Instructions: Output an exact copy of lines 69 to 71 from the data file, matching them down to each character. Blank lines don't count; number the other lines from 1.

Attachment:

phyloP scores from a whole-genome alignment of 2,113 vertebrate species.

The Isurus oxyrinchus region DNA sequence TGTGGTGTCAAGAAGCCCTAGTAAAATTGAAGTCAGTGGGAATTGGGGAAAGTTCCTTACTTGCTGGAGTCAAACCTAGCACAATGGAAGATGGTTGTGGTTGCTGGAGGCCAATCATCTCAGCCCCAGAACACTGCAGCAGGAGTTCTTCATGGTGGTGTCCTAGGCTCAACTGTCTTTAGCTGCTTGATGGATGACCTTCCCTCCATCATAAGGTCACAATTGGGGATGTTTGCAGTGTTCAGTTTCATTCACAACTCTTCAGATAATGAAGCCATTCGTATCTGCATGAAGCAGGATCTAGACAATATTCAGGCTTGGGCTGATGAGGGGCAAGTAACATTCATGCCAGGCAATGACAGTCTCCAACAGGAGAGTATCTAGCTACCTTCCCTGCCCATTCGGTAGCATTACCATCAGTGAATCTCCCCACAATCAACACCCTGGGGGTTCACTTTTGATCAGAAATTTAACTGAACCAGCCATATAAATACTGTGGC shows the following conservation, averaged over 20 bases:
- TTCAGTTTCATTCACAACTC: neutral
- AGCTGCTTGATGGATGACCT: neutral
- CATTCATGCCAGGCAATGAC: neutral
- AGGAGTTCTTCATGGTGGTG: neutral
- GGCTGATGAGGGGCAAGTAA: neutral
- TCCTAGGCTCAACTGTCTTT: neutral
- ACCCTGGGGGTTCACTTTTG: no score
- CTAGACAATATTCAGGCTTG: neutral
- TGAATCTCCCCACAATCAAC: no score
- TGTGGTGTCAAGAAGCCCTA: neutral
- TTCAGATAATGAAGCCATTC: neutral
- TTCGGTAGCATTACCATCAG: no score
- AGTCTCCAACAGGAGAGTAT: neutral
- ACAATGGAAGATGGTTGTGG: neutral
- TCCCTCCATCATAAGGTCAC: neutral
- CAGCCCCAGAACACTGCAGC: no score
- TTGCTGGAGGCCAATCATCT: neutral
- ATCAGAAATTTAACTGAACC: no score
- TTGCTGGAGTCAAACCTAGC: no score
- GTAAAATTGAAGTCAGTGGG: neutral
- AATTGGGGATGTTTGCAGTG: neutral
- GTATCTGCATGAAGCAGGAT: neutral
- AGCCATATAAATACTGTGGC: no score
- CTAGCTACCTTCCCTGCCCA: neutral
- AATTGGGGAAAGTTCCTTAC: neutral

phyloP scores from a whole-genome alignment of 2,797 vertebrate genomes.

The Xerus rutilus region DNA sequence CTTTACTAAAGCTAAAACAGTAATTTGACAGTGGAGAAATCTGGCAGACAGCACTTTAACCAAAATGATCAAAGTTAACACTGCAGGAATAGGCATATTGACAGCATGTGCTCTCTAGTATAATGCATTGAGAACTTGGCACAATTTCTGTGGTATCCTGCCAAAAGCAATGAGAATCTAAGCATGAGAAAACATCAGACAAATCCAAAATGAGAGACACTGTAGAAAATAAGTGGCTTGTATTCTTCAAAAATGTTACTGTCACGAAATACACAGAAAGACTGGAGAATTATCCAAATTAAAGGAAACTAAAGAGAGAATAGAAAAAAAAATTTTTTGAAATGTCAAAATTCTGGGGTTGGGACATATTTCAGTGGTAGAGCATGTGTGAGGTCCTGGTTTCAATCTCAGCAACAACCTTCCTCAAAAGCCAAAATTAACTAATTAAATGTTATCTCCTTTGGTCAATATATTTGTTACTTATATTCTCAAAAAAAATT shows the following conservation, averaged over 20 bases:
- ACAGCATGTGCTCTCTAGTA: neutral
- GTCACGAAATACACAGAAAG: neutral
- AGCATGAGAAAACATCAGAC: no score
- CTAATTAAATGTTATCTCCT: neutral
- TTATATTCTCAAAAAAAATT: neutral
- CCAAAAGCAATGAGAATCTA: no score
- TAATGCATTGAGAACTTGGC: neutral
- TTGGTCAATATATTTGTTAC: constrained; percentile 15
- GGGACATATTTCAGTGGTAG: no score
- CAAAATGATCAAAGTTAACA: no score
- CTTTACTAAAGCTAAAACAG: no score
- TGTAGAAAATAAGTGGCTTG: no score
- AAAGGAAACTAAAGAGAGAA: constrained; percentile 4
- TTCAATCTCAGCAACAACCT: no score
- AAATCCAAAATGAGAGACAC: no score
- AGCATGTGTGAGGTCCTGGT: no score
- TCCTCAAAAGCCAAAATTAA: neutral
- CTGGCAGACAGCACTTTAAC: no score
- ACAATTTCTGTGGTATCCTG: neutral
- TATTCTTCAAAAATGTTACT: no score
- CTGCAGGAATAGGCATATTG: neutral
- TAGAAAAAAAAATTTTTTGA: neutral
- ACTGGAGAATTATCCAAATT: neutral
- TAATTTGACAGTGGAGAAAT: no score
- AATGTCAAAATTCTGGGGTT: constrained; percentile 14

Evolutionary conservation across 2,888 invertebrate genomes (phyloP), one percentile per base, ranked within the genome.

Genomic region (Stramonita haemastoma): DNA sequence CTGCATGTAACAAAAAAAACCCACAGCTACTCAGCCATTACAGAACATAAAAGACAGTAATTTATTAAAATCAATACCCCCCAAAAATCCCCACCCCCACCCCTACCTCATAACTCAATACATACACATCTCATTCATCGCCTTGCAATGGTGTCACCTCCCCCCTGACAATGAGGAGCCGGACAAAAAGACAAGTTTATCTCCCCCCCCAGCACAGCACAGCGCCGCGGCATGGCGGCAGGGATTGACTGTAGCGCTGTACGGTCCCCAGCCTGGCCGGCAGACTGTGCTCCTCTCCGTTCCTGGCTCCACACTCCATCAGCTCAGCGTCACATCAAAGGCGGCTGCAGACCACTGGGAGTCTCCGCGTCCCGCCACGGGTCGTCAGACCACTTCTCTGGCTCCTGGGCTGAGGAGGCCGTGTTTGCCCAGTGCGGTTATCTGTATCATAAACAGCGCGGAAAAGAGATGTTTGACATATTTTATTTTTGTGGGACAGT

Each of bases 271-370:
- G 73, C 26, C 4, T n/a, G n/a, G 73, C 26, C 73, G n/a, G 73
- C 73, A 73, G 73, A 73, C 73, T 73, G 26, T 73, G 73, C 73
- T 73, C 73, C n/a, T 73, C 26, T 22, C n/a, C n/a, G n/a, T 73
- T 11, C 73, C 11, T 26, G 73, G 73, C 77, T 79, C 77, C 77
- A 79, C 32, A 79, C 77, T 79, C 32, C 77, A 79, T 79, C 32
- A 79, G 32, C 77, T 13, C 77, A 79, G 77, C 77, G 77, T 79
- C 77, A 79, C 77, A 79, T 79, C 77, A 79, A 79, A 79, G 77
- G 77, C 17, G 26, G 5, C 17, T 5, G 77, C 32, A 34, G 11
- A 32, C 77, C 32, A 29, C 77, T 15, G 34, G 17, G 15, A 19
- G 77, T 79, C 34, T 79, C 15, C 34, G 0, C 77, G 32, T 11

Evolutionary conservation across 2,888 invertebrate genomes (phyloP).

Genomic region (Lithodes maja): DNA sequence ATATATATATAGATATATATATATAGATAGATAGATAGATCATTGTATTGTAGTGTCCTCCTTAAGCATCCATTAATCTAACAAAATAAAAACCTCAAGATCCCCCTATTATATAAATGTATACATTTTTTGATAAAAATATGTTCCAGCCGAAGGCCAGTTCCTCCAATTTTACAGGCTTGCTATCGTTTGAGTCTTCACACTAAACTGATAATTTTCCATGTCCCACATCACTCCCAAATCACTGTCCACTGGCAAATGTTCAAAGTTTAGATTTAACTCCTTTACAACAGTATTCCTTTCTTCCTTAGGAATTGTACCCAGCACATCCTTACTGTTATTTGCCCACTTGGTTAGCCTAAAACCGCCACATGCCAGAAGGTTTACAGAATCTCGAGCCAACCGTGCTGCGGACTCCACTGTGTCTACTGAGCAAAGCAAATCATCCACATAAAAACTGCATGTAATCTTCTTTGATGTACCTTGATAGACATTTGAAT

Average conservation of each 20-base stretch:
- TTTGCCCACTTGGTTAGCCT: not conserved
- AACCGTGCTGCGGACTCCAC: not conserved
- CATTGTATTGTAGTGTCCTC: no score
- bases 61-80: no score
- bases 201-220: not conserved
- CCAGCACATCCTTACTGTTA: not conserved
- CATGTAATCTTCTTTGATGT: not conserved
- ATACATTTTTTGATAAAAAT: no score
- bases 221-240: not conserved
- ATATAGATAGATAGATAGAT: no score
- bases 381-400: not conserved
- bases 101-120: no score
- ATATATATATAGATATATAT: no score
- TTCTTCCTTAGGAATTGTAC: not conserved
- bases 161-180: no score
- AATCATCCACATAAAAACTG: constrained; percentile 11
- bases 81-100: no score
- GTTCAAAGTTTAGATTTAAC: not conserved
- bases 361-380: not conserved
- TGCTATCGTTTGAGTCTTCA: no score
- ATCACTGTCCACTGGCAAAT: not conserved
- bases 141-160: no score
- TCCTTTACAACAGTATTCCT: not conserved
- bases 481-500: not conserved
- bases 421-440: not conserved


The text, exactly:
Genomic region (Lithodes maja): DNA sequence ATATATATATAGATATATATATATAGATAGATAGATAGATCATTGTATTGTAGTGTCCTCCTTAAGCATCCATTAATCTAACAAAATAAAAACCTCAAGATCCCCCTATTATATAAATGTATACATTTTTTGATAAAAATATGTTCCAGCCGAAGGCCAGTTCCTCCAATTTTACAGGCTTGCTATCGTTTGAGTCTTCACACTAAACTGATAATTTTCCATGTCCCACATCACTCCCAAATCACTGTCCACTGGCAAATGTTCAAAGTTTAGATTTAACTCCTTTACAACAGTATTCCTTTCTTCCTTAGGAATTGTACCCAGCACATCCTTACTGTTATTTGCCCACTTGGTTAGCCTAAAACCGCCACATGCCAGAAGGTTTACAGAATCTCGAGCCAACCGTGCTGCGGACTCCACTGTGTCTACTGAGCAAAGCAAATCATCCACATAAAAACTGCATGTAATCTTCTTTGATGTACCTTGATAGACATTTGAAT

Average conservation of each 20-base stretch:
- TTTGCCCACTTGGTTAGCCT: not conserved